3. Talking To The Doctor
From the beginning, I knew I would need help. Coping with my anxiety was difficult from the beginning- I couldn’t figure out why everything was so overwhelming, why nothing I did ever seemed to work out. Just before leaving school I found that speaking to a counselor combined with medication actually did make a difference. I knew it was something that I had to stick with, because let’s be real here- face masks and essential oils are only going to get you so far. I needed REAL help, so keeping my doctor in the loop on how I was feeling went a long way towards helping me overcome my PPD by the end of the first year.
4. Me Time
Motherhood feels like it swallows our whole identity. We live and breathe our children, we’re always talking about our children, planning a future for our children. Sometimes we forget that before we were moms, we were just… us.
Carve out time- an hour at least- to get into a hobby you enjoyed, or create a new one. Call up a friend and catch up. Do something that is entirely a YOU thing, not a mom thing. Being a mom is the greatest thing in the world, but you gotta remember- you are still you, too.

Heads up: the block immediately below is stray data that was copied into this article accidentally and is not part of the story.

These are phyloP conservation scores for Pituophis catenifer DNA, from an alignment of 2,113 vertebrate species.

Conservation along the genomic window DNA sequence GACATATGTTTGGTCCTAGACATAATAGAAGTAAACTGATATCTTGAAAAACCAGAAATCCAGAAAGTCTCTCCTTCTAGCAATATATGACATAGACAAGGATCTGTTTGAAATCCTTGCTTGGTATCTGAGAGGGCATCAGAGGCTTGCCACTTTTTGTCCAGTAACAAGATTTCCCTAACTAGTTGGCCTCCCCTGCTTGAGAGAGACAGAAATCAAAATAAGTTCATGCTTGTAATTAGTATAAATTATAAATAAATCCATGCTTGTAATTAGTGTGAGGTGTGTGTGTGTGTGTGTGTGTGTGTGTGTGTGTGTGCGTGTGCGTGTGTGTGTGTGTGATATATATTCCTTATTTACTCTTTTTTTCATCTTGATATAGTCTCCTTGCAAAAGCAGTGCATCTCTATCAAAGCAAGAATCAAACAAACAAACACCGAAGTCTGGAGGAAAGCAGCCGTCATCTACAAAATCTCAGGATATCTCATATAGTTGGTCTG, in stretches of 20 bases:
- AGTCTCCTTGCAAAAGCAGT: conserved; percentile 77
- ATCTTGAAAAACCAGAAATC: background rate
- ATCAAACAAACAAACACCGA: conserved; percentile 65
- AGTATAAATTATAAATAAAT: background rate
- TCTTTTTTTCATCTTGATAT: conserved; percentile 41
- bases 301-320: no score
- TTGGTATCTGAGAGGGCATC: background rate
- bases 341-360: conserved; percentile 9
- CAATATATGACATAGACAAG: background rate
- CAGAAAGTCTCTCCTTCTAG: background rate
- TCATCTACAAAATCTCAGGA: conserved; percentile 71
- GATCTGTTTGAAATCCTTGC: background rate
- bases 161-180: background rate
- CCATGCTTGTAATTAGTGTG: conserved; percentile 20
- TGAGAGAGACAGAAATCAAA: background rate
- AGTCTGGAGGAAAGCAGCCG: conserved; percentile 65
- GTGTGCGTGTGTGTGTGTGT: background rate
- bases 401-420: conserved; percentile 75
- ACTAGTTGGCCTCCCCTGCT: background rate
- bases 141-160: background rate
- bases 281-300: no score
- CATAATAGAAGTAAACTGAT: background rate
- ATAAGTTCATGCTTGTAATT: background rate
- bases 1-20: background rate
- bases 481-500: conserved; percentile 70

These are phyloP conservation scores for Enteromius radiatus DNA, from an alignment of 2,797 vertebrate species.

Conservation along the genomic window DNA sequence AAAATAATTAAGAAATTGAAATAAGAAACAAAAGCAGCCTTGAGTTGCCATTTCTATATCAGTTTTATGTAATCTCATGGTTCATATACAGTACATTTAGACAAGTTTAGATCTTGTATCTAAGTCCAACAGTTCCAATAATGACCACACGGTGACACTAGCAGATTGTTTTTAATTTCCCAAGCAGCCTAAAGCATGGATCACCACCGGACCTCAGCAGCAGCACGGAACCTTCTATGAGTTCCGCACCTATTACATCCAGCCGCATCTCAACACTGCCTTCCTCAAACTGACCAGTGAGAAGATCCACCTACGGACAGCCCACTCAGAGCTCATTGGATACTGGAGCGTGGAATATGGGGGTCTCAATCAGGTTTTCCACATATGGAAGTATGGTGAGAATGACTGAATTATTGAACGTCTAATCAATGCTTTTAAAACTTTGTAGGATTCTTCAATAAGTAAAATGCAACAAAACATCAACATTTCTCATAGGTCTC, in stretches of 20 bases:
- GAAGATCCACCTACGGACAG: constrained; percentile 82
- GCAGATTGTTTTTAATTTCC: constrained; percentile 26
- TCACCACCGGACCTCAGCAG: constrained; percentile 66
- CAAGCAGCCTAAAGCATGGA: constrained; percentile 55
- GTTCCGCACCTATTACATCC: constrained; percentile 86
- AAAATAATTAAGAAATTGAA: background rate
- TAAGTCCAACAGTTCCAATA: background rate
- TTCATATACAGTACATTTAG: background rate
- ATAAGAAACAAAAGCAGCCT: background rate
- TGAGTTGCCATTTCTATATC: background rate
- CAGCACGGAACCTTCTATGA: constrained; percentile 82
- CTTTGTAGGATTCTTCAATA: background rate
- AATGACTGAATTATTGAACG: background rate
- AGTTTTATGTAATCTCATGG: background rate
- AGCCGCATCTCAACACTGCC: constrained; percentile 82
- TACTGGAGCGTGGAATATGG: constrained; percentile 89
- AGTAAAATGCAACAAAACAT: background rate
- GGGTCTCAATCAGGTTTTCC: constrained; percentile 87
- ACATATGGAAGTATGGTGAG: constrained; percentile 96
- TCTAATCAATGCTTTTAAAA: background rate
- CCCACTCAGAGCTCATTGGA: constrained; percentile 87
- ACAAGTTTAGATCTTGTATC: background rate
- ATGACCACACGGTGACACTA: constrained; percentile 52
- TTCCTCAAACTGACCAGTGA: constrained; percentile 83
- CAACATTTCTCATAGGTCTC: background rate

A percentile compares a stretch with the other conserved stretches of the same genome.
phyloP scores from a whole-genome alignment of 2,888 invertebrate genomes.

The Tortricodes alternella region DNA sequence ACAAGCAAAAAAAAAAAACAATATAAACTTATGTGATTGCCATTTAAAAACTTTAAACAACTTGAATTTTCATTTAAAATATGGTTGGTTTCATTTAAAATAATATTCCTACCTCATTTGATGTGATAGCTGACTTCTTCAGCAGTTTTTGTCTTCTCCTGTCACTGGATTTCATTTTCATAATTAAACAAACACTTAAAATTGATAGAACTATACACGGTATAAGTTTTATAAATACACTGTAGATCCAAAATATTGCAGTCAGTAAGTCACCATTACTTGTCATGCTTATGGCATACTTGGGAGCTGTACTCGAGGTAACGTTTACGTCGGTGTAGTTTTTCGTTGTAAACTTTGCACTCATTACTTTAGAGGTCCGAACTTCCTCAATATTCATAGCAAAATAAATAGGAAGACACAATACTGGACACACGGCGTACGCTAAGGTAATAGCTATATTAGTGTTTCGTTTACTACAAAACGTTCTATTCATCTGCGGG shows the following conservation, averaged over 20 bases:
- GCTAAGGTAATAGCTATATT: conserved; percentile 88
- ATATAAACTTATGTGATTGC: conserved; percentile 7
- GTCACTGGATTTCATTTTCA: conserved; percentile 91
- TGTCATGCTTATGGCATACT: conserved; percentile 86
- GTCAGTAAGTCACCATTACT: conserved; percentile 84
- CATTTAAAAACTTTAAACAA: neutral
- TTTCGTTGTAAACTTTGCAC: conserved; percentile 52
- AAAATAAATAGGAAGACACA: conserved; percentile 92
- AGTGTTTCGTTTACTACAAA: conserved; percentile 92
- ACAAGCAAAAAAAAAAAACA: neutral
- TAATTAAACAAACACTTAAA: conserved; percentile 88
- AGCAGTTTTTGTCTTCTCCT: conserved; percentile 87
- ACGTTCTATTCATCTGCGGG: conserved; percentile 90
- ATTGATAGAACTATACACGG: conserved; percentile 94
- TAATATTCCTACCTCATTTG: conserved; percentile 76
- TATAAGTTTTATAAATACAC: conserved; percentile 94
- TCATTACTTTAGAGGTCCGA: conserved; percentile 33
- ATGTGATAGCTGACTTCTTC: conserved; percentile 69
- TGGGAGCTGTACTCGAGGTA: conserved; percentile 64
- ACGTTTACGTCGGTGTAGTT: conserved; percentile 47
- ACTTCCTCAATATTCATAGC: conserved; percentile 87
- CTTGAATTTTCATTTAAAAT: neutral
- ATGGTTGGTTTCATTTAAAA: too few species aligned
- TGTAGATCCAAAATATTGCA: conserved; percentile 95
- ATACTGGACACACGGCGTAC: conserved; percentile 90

I personally enjoying doing something artsy, and blogging has been a good medium for that creativity. I can create things and I can write out my feelings. It is terrifyingly public, yes, but if this story helps somebody then hey, it’s worth putting it out there.
5. Ask For Help
There’s a lot of pressure to be the mom who is on top of her game. However, being a mom with PPD means there’s an extra layer of challenge on top of everything. Please don’t try to do everything on your own; it will not work.
We all want to be great mom’s, but it can get tiresome. Between being exhausted from depression and sleep deprivation, it’s hard to keep going 24/7. Ask a sibling to come by, they would love to see their little niece or nephew. A close friend would always be down to come play with the baby for a bit. And you already know grandma is more than ready to get hands on with your little one- just reach out and ask.